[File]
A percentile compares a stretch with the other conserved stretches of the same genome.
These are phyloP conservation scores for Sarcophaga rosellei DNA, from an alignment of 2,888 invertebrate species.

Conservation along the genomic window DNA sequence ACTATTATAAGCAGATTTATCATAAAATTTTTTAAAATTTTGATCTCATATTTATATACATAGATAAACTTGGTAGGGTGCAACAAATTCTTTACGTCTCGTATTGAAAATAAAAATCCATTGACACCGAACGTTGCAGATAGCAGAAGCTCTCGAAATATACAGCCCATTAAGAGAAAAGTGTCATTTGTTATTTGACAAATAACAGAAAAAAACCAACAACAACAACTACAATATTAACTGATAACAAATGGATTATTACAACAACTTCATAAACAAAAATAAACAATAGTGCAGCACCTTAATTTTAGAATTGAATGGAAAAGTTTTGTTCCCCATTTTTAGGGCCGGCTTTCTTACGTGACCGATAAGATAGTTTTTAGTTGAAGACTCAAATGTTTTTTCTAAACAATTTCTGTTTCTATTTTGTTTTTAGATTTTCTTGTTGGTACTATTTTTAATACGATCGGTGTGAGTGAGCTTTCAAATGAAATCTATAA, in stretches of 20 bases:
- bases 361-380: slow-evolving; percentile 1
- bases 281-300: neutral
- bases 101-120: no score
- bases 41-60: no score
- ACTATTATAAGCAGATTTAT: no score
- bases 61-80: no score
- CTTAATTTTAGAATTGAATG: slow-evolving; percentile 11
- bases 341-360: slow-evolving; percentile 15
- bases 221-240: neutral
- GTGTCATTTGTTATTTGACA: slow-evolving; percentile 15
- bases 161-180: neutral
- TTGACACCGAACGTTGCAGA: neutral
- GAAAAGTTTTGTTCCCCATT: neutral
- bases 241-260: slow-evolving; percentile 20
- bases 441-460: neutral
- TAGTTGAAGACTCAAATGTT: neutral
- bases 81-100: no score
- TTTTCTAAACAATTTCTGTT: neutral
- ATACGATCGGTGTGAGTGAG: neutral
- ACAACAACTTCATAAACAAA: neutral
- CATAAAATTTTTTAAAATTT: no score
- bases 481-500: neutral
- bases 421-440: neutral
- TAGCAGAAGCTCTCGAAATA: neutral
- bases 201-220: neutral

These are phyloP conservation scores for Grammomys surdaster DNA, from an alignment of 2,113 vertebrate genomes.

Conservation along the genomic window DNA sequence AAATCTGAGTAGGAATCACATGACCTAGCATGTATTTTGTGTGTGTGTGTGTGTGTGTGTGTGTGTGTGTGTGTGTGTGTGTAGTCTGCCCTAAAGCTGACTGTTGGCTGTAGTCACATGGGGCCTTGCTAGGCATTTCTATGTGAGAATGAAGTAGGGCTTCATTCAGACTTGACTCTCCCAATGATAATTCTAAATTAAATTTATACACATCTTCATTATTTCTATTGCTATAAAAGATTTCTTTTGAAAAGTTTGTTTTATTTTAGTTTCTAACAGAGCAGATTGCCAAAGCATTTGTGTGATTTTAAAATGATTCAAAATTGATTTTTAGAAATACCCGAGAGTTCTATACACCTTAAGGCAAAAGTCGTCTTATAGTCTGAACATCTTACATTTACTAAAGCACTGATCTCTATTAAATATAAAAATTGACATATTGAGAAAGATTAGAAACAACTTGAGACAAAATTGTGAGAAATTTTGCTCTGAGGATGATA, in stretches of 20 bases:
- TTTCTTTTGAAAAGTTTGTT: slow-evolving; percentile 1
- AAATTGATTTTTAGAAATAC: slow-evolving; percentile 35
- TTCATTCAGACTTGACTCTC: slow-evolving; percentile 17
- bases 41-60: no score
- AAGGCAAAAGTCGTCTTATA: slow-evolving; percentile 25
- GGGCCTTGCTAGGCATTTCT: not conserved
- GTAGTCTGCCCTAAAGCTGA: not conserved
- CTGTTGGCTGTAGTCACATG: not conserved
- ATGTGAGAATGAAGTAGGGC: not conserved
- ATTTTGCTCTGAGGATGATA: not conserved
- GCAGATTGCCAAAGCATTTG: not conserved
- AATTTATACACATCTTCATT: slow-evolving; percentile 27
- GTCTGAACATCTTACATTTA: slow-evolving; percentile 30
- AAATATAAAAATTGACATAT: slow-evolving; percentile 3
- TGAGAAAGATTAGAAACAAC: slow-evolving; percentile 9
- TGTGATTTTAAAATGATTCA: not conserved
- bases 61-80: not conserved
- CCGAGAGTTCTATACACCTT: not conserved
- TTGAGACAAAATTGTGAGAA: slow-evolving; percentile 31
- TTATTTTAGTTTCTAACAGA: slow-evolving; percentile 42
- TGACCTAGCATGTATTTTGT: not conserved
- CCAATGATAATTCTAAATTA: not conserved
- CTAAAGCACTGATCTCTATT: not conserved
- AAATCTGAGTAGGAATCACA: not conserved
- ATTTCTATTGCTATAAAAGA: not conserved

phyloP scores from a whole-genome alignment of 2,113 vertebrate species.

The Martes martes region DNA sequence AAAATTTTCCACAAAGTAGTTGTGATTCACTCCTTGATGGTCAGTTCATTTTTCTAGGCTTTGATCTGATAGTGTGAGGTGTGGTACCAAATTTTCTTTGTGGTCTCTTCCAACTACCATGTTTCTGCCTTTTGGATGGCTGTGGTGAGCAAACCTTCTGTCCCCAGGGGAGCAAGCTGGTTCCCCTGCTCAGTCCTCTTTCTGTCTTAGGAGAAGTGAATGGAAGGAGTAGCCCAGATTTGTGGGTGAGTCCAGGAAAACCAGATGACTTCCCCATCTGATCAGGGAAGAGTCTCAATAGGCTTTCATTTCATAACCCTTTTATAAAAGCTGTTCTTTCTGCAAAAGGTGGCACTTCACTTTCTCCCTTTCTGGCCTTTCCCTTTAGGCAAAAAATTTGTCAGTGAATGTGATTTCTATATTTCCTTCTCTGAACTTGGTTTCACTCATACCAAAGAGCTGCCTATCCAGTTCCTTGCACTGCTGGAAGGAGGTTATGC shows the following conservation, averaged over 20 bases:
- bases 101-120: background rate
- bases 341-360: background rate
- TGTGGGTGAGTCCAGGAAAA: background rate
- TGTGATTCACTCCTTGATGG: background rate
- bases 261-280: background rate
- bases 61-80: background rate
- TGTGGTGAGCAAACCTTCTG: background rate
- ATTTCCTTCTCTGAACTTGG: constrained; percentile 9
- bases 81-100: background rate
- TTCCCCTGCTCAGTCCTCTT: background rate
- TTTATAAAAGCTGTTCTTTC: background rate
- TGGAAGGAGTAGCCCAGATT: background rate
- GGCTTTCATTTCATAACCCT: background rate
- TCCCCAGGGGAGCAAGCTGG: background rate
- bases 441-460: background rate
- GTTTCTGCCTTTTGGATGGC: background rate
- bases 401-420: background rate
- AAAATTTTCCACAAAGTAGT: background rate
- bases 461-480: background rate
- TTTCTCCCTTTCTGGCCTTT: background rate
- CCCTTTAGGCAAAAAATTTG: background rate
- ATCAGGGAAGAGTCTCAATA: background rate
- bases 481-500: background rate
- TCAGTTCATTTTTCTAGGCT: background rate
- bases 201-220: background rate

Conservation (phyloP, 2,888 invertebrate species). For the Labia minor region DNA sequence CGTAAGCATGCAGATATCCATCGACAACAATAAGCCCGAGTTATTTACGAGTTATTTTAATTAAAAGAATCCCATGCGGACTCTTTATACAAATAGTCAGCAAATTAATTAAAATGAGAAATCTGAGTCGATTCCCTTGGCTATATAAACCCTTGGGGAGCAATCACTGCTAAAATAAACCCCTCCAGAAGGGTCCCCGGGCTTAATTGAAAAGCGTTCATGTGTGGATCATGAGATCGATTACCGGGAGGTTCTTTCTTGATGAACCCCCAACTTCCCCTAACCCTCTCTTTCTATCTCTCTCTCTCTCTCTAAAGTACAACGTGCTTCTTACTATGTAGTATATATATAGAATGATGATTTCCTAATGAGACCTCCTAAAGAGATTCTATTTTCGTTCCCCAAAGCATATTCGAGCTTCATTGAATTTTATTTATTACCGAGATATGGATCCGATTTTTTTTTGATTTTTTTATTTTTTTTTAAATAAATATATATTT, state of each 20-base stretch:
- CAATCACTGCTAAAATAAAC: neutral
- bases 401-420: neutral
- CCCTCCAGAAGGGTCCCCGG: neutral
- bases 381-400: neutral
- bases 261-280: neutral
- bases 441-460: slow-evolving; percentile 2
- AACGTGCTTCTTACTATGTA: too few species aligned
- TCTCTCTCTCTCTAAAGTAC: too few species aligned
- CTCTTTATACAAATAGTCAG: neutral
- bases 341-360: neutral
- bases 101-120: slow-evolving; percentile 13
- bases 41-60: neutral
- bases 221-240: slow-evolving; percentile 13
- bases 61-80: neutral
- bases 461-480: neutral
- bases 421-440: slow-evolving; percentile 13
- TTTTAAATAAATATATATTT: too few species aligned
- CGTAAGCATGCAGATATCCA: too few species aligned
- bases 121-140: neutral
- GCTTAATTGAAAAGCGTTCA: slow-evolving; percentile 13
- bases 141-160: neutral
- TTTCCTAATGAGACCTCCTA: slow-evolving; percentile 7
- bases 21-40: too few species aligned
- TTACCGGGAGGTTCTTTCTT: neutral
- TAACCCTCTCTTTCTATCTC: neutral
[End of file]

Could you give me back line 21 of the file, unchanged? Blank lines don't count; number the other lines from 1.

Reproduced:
- TTTTCTAAACAATTTCTGTT: neutral